How to format your references using the Canadian Public Policy citation style

This is a short guide how to format citations and the bibliography in a manuscript for Canadian Public Policy (CPP). For a complete guide how to prepare your manuscript refer to the journal's instructions to authors.

Using reference management software

Typically you don't format your citations and bibliography by hand. The easiest way is to use a reference manager:

PaperpileThe citation style is built in and you can choose it in Settings > Citation Style or Paperpile > Citation Style in Google Docs.
EndNoteFind the style here: output styles overview
Mendeley, Zotero, Papers, and othersThe style is either built in or you can download a CSL file that is supported by most references management programs.
BibTeXBibTeX syles are usually part of a LaTeX template. Check the instructions to authors if the publisher offers a LaTeX template for this journal.

Journal articles

Those examples are references to articles in scholarly journals and how they are supposed to appear in your bibliography.

Not all journals organize their published articles in volumes and issues, so these fields are optional. Some electronic journals do not provide a page range, but instead list an article identifier. In a case like this it's safe to use the article identifier instead of the page range.

A journal article with 1 author
Burke, B. 2006. “Cell biology. Nuclear pore complex models gel.” Science (New York, N.Y.) 314(5800):766–767.
A journal article with 2 authors
Wolf, A., and W. R. L. Anderegg. 2011. “Comment on ‘Changes in climatic water balance drive downhill shifts in plant species’’ optimum elevations".’” Science (New York, N.Y.) 334(6053):177; author reply 177.
A journal article with 3 authors
Johnson, S. C., P. S. Rabinovitch, and M. Kaeberlein. 2013. “mTOR is a key modulator of ageing and age-related disease.” Nature 493(7432):338–345.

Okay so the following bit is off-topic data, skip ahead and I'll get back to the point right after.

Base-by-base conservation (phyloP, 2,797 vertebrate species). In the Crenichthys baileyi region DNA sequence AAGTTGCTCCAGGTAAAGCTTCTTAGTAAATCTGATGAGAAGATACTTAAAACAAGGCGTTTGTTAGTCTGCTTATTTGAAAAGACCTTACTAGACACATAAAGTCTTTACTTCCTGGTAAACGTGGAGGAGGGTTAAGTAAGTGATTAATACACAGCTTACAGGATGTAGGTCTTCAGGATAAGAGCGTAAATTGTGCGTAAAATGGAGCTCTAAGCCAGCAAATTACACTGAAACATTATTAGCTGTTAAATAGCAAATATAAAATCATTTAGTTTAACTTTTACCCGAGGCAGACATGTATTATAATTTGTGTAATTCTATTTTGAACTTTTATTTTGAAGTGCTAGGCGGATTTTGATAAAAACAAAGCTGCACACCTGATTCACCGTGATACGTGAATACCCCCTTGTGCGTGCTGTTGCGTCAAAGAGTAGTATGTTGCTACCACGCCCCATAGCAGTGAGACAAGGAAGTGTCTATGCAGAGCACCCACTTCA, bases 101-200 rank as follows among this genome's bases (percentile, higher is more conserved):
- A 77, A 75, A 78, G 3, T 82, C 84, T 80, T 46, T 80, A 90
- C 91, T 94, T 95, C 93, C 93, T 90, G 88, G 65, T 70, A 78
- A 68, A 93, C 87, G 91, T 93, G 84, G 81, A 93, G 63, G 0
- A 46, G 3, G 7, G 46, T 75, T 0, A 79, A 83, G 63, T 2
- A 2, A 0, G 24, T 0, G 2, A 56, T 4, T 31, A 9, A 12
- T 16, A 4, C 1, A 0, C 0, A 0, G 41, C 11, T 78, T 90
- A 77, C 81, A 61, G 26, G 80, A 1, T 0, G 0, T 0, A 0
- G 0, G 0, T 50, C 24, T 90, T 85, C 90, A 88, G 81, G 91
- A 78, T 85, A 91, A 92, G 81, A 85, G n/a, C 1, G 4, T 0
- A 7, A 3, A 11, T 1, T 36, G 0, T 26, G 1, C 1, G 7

A journal article with 11 or more authors
Calvo, M. R., J. Fernández-Rossier, J. J. Palacios, D. Jacob, D. Natelson, and C. Untiedt. 2009. “The Kondo effect in ferromagnetic atomic contacts.” Nature 458(7242):1150–1153.

Books and book chapters

Here are examples of references for authored and edited books as well as book chapters.

An authored book
Godula-Jopek, A., W. Jehle, and J. Wellnitz. 2012. Hydrogen Storage Technologies. Weinheim, Germany: Wiley-VCH Verlag GmbH & Co. KGaA.
An edited book
Brinksmeier, Ekkard, Oltmann Riemer, and Ralf M. Gläbe, eds. 2013. Fabrication of Complex Optical Components: From Mold Design to Product. Lecture Notes in Production Engineering. Berlin, Heidelberg: Springer.
A chapter in an edited book
Coronado, J. M., and M. D. Hernández-Alonso. 2013. “The Keys of Success: TiO2 as a Benchmark Photocatalyst.” In Design of Advanced Photocatalytic Materials for Energy and Environmental Applications, ed. J. M. Coronado, F. Fresno, María D. Hernández-Alonso, and R. Portela, 85–101. Green Energy and Technology. London: Springer.

Web sites

Sometimes references to web sites should appear directly in the text rather than in the bibliography. Refer to the Instructions to authors for Canadian Public Policy.

Blog post
Andrew, D. 2016. “Does A Pudgy ‘Dad Bod’ Really Make Men Live Longer? Here’s The Science.” IFLScience. IFLScience.


This example shows the general structure used for government reports, technical reports, and scientific reports. If you can't locate the report number then it might be better to cite the report as a book. For reports it is usually not individual people that are credited as authors, but a governmental department or agency like "U. S. Food and Drug Administration" or "National Cancer Institute".

Government report
Government Accountability Office. 1991. Aerospace Plane Technology: Research and Development Efforts in Japan and Australia. Washington, DC: U.S. Government Printing Office.

Theses and dissertations

Theses including Ph.D. dissertations, Master's theses or Bachelor theses follow the basic format outlined below.

Doctoral dissertation
Nguyen, M. S. 2009. “Solid families: Community-based program for pregnant and parenting adolescents.” Doctoral dissertation, Long Beach, CA: California State University, Long Beach.

News paper articles

Unlike scholarly journals, news papers do not usually have a volume and issue number. Instead, the full date and page number is required for a correct reference.

New York Times article
Vecsey, G. 2012. “Pondering Curses at Chavez Ravine.” New York Times, April 8.

In-text citations

References should be cited in the text by name and year in parentheses:

This sentence cites one reference (Burke 2006).
This sentence cites two references (Burke 2006; Wolf and Anderegg 2011).

Here are examples of in-text citations with multiple authors:

  • Two authors: (Wolf and Anderegg 2011)
  • Three or more authors: (Calvo et al. 2009)

About the journal

Full journal titleCanadian Public Policy
AbbreviationCan. Public Policy
ISSN (print)0317-0861
ScopeSociology and Political Science
Public Administration

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